Four paws hit the ground after leaping off a high boulder, a slight crunch of leaves beneath. A huff was let out as the creature slowly approached the mysterious cardboard box that had been placed in his domain. He slunk low to the ground and weaved through the trees, ears flat and tail down. He was cautious, but curious. The box had been placed there about two days ago, its contents unknown to him. He sniffed the air and detected no threat. Finally, he had reached the box. Carefully, he sniffed its four sides before taking a look at its contents.
What do you give a wild wolf in the wilderness? Well they are dogs, so why not give them a box full of various balls! That is exactly what I did. I had placed a cardboard box in the forest filled with an array of balls. Squeaky balls, bouncy balls, a tennis ball, one with a rope and a Kong with snacks inside. I left a few cameras hidden around it to capture all angles; hopefully the wolf would interact with it.
He was a lone male, or so it seemed. The pack may not around at the time. He sniffed the balls and the one with treats must have caught his attention, because he shoved his face in there. One of the squeaky ones squeaked, and he jumped back startled. With a low growl, he approached the box again slowly, pawed at the side viciously and tipped it over. The balls rolled out and he scooted back, watching them roll until they bumped into something to stop them. He went for the Kong first, pawing at it before picking it up in his mouth. He tried biting down but discovered that the snacks he desired were inside of it. He laid down in the fallen leaves and twigs and began gnawing on it passionately. It did not take much for his long, sharp teeth to bite through it enough to get the sweet reward inside. Once he ate those he glanced around at the other balls, debating which to destroy next.
Each ball was a different color. The Kong was black, but easily seen by him because of the scent. The squeaky one was red, since dogs can see red more vividly than other colors. He went for that next. He lowered himself to the ground, stalked it and leapt. When it squeaked he growled at it and hit it with his paw. It squeaked each time he did this, and he made a discovery. He nudged it with his nose, then pressed it into the ground. It let out a loud, slow squeak and his tail perked up. He began pawing and poking it. His claws scratching it up slowly until he took it in his mouth and squeaked it with each bite. However, the rubber did not mix well his sharp teeth and it got stuck. Seemingly flustered, he pawed at it until it fell out and moved on to the next, never returning to the squeaker.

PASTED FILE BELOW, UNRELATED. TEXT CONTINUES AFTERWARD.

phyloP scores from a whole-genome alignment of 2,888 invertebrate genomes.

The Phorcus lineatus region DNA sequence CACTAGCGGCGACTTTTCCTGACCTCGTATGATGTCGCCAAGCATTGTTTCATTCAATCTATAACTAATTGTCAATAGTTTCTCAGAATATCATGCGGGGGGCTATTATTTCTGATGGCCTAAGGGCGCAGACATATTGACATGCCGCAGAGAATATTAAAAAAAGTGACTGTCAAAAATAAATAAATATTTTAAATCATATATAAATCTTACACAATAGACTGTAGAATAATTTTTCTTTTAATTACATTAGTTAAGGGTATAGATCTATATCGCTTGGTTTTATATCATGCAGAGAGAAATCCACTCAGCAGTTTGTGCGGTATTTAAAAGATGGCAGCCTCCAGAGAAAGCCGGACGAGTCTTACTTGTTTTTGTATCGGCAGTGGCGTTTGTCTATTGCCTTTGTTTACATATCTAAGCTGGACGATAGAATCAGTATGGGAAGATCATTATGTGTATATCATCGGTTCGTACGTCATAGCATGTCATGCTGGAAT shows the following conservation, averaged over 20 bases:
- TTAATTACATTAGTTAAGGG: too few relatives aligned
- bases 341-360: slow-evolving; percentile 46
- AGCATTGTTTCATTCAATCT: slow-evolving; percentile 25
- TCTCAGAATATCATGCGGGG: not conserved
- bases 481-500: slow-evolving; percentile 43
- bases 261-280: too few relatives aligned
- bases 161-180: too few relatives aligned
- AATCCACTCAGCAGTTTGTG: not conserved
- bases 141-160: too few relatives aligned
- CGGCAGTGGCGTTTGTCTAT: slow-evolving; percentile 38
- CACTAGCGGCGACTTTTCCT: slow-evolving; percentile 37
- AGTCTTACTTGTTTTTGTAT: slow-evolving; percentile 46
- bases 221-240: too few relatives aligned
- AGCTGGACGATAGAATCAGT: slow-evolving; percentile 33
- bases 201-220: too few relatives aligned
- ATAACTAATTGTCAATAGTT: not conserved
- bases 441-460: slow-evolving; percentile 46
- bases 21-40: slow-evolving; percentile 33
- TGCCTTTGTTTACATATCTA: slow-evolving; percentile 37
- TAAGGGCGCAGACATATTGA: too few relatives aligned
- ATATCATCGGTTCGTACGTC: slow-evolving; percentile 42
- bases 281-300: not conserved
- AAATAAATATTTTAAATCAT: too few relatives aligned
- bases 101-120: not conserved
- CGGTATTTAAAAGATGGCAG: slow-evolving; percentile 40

The tennis ball was the classic yellow color. He stumbled upon it next but did not find it as interesting. He chewed on it briefly, tearing off the fuzz, before becoming bored and looking at the rest. The one with a rope through it was red and blue. He went to it next. He pawed at it to see if it would roll or squeak like the others, but it did not. He sniffed it and suddenly bit the rope, tossing it up in the air and watching it land. He did this a few times before bounding around with it in his mouth like a joyous puppy. He shook it vigorously like he was killing prey and carried it off as he went out of sight of the cameras. Later, a pack of wolves came by and had their way with the balls and box. But the lone male never returned.
I did not know what to expect from this experiment, but I did not think that the rope would be the favorite. Seeing his distaste with the squeaky one after it got stuck was curious to me because my dogs, who beta tested the same types of balls, never got “bitter” with any of them and always went back to play with it. His joyous reaction to the rope was also curious because we often make wolves out to be vicious, dangerous creatures that hunt and kill. However, they are in fact dog-like in nature and learn to enjoy themselves when given the opportunity. I can only imagine how a group of wolf pups would react to a box of assorted balls.